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Artist Bios Written for Old Settler's Music Festival Program

Texas singer-songwriter Robert Earl Keen is known for songs that achieve the balance of barroom angst and romantic longing. His stories illuminate human weaknesses we all have, and melodies we fondly remember. We can see ourselves in his heroes, as they convince us that telling someone else’s truth is just as honest as telling your own. Fresh off the heels of his release of “Happy Prisoner,” Keen’s current tour honors the bluegrass roots that helped him become the songwriter he is. The album is filled with material originally recorded by bluegrass icons Bill Monroe and Hot Rize, and features guest appearances by Lyle Lovett, Natalie Maines, Peter Rowan, and Sara Watkins. Playing the bluegrass songs that spurred him to write the songs we think of him for, Robert Earl Keen keeps proving roads really do go on forever. And it’s nice being along for the ride. (2015)
Now in their fourth decade together, four-time Grammy Winners Los Lobos’ latest recording, “Gates of Gold,” confirms they have endured because they rely on heart and talent equally. Winners of a Lifetime Achievement Award from the Americana Music Association in 2015, their live shows are a thrill ride through history. Multi-instrumentalist David Hidalgo and lead guitarist Cesar Rosas roar through back catalog tunes like “Más y Más” and the Grateful Dead’s “Bertha.” A soulful, versatile rock band, Los Lobos redefines American roots music with rock, cumbia, blues and Tex-Mex. (2017)
Bob Schneider has always bucked the conventions of the typical singer-songwriter. Quirky and prolific, Schneider entertains himself as much as he entertains his audiences, amplifying the traditional singer-songwriter blueprint with elements of funk, country, rock and reggae. His recent recording, “The King Kong Suite,” was released in three successive volumes, each one an EP of five songs that share similar moods. Schneider’s visual artwork adorns the collections. All three EP’s showcase how much his sensitivity is connected to his creativity. He is a thinking man’s optimist on the jaunty, rhythmic “The Stars Over Your House.” The music industry’s most deliberate and creative chameleon, Bob Schneider always keeps his audiences listening, singing and dancing along. (2016)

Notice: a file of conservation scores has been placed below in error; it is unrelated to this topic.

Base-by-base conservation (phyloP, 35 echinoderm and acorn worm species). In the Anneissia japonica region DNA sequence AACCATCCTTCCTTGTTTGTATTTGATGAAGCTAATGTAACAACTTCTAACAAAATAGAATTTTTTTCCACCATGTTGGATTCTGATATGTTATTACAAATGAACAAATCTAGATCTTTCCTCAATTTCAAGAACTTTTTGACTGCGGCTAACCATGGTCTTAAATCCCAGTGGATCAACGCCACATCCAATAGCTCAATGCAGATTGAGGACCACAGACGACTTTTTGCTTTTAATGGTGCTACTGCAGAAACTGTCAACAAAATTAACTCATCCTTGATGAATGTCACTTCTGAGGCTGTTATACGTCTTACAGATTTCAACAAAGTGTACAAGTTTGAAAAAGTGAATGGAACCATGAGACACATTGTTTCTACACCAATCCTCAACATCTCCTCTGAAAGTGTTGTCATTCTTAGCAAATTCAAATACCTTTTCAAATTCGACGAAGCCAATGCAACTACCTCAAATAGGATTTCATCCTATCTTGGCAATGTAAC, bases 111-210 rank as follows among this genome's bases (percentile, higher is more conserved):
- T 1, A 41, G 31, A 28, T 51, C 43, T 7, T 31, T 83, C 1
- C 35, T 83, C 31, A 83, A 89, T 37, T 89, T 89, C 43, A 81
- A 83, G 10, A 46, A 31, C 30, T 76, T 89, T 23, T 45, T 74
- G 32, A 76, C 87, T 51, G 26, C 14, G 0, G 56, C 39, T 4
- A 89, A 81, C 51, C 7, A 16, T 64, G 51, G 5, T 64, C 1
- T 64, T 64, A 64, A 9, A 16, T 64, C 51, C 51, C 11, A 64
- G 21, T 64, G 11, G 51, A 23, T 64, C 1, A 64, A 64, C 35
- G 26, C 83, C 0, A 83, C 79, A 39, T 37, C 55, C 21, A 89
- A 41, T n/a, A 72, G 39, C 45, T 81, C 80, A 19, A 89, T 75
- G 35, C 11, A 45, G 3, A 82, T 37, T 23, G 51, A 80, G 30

Growing up in Beaumont, TX, Kevin Russell found a guitar, a sewing machine, a billy club, and a box of comic books under his father’s bed. And while he chose the guitar, there’s probably evidence of all four in his music. Shinyribs is the musical evolution of the Gourds co-founder. The band’s country-soul-swampy-flip-your-hair-funk performances often feature the loveable chaos of a full-venue conga line. Cover songs showcase everything from Meghan Trainor’s “All About That Bass” to David Bowie’s “Golden Years.” The newly-released CD “I Got Your Medicine” includes the rockin’ “Trouble, Trouble” and uke and horn loaded “Don’t Leave It a Lie,” both of which prove the freedom with which Russell moves, sings and writes is evocative of everyone from Dr. Seuss to Al Green to Chuck Berry. (2017)
One of the most critically acclaimed and commercially successful acts of the 90’s, The Mavericks possess such artistic synergy onstage they make combining tender melodies and elaborate, polyrhythmic groove look easy. The Grammy winners pushed the limits of the country world with hits like “Dance the Night Away” and “Crying Shame.” Now some 20 years later with the release of their latest studio album “Mono,” they prove their sound endures. The Mavericks are truly a force of effervescent, feel-good music that blurs genres and fills dance floors. Armed with raucous retro-Latin flair, they guarantee a live show of infectious energy and melodies you’ll hum all the way home. (2015)
Hayes Carll’s new album “Lovers and Leavers” traces relationships with people who heard the call of music. While he never declares which one he is, lover or leaver, Carll’s songs recognize the bittersweet glory of the mundane. Folk and gritty country melodies abound. The clean, sparse production of “The Love That We Need” allows the listener to insert his own story as the interplay of guitar and piano mimic personal experience. Confessional without being self-indulgent, Carll’s writing conjures up post-argument, lonely car rides of splendid vistas that could only be through Texas. In the struggle there is beauty. (2016)